Saturday 23 September 2017

Fate smiles on Houllier's men

Everton 2 Aston Villa 2

Andy Hunter

Much has changed for Gerard Houllier since his last visit to Goodison Park but not the sense of reprieve.

Eight years ago, he became the first Liverpool manager to record four successive victories on Everton soil and basked in the pressure being lifted from a winless start to the campaign. Should Aston Villa survive this season, as they should, he will know this was the turning point.

Everton, so depleted by injury there was not a minute's worth of Premier League experience among their seven substitutes before kick-off, believed they had taken the lead for a second time when Jermaine Beckford's 66th-minute shot struck the underside of the bar and landed centimetres over the line. Referee Mike Jones, on the advice of assistant Stephen Jones, said no, and seconds later Darren Bent raced clear to place Houllier's team in front.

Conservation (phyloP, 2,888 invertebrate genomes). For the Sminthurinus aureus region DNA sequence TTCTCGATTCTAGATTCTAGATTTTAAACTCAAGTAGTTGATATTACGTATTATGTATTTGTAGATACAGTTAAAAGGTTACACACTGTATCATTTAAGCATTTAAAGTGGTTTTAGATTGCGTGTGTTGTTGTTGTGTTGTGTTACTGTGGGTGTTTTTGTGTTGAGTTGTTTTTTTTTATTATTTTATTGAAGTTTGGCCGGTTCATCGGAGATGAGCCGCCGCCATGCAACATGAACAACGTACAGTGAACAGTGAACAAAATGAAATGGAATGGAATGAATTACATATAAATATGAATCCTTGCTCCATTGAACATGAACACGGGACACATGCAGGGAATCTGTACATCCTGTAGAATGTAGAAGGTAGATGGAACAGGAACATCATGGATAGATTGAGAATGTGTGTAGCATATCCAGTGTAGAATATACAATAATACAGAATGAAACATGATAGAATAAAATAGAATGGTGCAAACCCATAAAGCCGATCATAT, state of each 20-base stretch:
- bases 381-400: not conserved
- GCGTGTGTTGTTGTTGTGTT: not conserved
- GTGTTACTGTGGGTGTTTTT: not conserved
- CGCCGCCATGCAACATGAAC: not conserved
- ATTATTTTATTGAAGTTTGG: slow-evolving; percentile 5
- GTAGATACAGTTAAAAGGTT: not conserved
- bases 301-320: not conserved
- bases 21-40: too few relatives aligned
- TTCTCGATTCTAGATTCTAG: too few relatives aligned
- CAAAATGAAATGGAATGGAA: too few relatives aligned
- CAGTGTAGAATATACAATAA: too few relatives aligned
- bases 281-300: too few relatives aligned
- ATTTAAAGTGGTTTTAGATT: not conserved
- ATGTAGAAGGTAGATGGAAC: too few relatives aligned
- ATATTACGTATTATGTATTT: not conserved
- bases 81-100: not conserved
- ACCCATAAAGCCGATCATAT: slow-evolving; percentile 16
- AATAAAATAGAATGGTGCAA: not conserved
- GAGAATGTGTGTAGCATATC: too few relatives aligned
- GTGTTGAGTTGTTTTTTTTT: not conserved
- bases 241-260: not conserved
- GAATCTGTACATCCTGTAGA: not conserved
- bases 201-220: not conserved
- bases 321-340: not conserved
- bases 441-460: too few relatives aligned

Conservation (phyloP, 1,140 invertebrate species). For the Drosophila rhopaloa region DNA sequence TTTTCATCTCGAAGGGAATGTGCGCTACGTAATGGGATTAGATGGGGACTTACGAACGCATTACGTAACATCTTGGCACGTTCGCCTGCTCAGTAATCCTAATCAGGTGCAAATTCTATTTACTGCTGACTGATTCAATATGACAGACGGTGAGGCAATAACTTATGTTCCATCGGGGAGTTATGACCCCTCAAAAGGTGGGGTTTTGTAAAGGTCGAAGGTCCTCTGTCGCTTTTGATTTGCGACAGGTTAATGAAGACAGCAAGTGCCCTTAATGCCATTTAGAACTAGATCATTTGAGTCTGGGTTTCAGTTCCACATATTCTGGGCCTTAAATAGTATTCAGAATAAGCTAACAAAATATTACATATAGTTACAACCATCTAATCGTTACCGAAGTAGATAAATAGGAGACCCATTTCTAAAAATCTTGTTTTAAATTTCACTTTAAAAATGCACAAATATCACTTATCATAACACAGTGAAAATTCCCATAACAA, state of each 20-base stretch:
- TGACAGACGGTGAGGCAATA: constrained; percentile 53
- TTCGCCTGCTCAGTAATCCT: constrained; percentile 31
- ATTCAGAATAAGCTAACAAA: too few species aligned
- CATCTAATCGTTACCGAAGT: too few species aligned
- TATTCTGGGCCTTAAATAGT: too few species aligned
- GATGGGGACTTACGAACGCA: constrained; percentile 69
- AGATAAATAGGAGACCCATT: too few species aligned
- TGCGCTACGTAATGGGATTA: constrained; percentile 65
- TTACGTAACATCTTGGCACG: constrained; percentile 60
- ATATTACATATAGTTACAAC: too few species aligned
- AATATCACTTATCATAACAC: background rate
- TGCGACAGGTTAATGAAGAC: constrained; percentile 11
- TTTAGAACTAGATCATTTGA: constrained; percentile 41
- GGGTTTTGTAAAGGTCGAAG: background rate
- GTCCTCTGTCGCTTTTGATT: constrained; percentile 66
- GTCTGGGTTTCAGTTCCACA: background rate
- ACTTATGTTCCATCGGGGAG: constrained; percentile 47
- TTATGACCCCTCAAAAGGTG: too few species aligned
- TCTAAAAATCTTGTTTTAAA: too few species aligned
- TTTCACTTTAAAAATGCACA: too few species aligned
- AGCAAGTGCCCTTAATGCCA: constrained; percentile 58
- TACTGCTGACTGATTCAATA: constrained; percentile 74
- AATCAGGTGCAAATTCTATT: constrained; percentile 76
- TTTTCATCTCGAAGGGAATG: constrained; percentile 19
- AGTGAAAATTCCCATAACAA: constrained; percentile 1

The grievances were ultimately shared when Phil Jagielka threw himself over Jean Makoun inside the Villa area and Leighton Baines equalised from the spot. But the visitors, beaten in their two previous outings and spared again when Leon Osman missed an open goal late on, had escaped.

"It was impossible to see from where we are," said Houllier, who described the penalty decision as "a bit soft". "The great technological debate will come back again but I just take a lot from the fact that we won the second half in terms of effort, spirit and quality, particularly in defending and building up the two goals. I am very proud of the players. They showed character and togetherness."

Everton's 11 fit senior players had responded superbly to the task before them and Osman opened the scoring on 38 minutes. Diniyar Bilyaletdinov dispossessed Walker and released Osman who squeezed a shot under Brad Friedel. Bent produced an emphatic finish from Downing's low cross to level moments after the restart before slipping his second past Tim Howard as Everton protested over Beckford's disallowed goal.

"My first thought was that it must be close given the angle that the ball bounced back out," said David Moyes. "It was a hard call for the referees but someone who was watching the game told us it was in within three seconds. That is why we champion goal-line technology."

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